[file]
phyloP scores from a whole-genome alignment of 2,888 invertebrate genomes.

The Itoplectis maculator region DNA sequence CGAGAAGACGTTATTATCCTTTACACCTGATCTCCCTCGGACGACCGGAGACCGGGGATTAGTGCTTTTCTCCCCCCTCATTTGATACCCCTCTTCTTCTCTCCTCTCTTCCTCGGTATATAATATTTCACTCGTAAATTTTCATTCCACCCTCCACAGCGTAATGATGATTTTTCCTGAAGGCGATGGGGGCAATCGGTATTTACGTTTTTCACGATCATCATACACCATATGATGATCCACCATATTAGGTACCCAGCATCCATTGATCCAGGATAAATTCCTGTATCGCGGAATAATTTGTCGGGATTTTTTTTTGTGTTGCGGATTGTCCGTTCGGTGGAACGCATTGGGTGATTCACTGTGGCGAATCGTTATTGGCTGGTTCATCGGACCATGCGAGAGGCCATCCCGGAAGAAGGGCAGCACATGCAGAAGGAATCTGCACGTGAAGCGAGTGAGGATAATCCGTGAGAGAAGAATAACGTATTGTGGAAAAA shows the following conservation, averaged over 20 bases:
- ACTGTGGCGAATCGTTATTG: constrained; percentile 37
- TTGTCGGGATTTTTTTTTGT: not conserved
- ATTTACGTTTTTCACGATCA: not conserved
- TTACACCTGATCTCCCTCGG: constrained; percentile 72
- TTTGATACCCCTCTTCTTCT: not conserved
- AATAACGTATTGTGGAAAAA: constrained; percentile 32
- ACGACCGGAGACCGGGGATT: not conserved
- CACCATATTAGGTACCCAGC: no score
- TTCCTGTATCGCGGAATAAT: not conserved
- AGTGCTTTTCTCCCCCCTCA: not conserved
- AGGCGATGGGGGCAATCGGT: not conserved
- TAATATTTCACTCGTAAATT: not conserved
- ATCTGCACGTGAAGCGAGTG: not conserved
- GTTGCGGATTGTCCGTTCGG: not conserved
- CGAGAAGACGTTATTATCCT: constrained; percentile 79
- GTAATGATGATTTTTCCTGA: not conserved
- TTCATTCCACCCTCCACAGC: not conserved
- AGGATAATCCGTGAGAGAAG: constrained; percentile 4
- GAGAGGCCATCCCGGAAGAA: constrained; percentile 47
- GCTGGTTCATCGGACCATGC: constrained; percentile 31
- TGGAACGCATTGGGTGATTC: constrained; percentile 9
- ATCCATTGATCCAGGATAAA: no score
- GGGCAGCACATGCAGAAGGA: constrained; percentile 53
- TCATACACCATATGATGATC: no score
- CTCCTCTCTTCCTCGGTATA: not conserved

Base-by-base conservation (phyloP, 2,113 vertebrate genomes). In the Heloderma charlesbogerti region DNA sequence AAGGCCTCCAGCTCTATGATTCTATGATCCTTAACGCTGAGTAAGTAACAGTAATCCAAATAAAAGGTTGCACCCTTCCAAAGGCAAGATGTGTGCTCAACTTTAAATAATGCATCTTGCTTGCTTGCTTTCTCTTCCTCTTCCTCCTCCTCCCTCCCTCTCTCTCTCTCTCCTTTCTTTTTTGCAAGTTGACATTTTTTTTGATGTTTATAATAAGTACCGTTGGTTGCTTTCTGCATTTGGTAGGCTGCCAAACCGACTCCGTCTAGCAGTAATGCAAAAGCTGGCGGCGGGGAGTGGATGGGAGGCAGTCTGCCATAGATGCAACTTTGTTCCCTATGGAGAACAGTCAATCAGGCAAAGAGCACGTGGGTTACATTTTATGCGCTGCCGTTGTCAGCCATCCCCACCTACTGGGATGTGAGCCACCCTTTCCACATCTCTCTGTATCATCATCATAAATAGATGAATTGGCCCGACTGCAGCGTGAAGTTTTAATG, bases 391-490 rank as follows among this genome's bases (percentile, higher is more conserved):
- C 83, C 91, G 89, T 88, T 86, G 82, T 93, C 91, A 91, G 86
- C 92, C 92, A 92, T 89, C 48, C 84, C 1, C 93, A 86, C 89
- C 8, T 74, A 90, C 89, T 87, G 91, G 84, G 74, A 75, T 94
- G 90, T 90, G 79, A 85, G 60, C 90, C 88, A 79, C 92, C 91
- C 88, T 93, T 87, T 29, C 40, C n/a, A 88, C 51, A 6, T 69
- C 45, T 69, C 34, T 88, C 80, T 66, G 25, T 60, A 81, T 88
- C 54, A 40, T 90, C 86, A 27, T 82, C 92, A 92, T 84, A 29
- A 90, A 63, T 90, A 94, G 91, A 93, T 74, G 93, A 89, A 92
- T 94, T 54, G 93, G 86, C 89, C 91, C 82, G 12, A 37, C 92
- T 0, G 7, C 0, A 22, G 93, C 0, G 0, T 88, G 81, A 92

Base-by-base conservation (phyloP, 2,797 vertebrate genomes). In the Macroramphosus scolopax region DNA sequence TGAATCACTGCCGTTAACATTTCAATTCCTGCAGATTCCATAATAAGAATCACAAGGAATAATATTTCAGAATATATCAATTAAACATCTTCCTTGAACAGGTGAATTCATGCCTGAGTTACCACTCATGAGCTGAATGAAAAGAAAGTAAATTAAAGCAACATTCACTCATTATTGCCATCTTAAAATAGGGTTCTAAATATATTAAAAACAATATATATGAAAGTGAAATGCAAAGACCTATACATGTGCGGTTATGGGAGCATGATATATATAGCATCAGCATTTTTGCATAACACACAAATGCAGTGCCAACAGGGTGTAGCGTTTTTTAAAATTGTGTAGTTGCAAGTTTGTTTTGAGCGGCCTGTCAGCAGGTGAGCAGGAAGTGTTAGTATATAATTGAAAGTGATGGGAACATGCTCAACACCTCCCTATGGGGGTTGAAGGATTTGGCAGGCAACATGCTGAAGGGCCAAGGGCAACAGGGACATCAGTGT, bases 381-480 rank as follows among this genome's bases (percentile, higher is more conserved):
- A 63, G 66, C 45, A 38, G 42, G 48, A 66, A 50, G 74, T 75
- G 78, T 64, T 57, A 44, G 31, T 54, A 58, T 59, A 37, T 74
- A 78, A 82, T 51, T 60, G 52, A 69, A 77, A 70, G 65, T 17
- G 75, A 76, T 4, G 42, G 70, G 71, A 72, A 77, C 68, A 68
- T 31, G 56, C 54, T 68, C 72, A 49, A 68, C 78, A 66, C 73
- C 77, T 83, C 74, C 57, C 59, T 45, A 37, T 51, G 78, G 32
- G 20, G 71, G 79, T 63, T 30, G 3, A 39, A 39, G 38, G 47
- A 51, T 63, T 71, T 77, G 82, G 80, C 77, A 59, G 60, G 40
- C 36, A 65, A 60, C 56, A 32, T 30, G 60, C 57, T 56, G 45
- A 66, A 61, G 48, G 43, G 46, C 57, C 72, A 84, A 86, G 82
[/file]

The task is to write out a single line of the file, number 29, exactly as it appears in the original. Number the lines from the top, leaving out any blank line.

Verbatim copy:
- C 83, C 91, G 89, T 88, T 86, G 82, T 93, C 91, A 91, G 86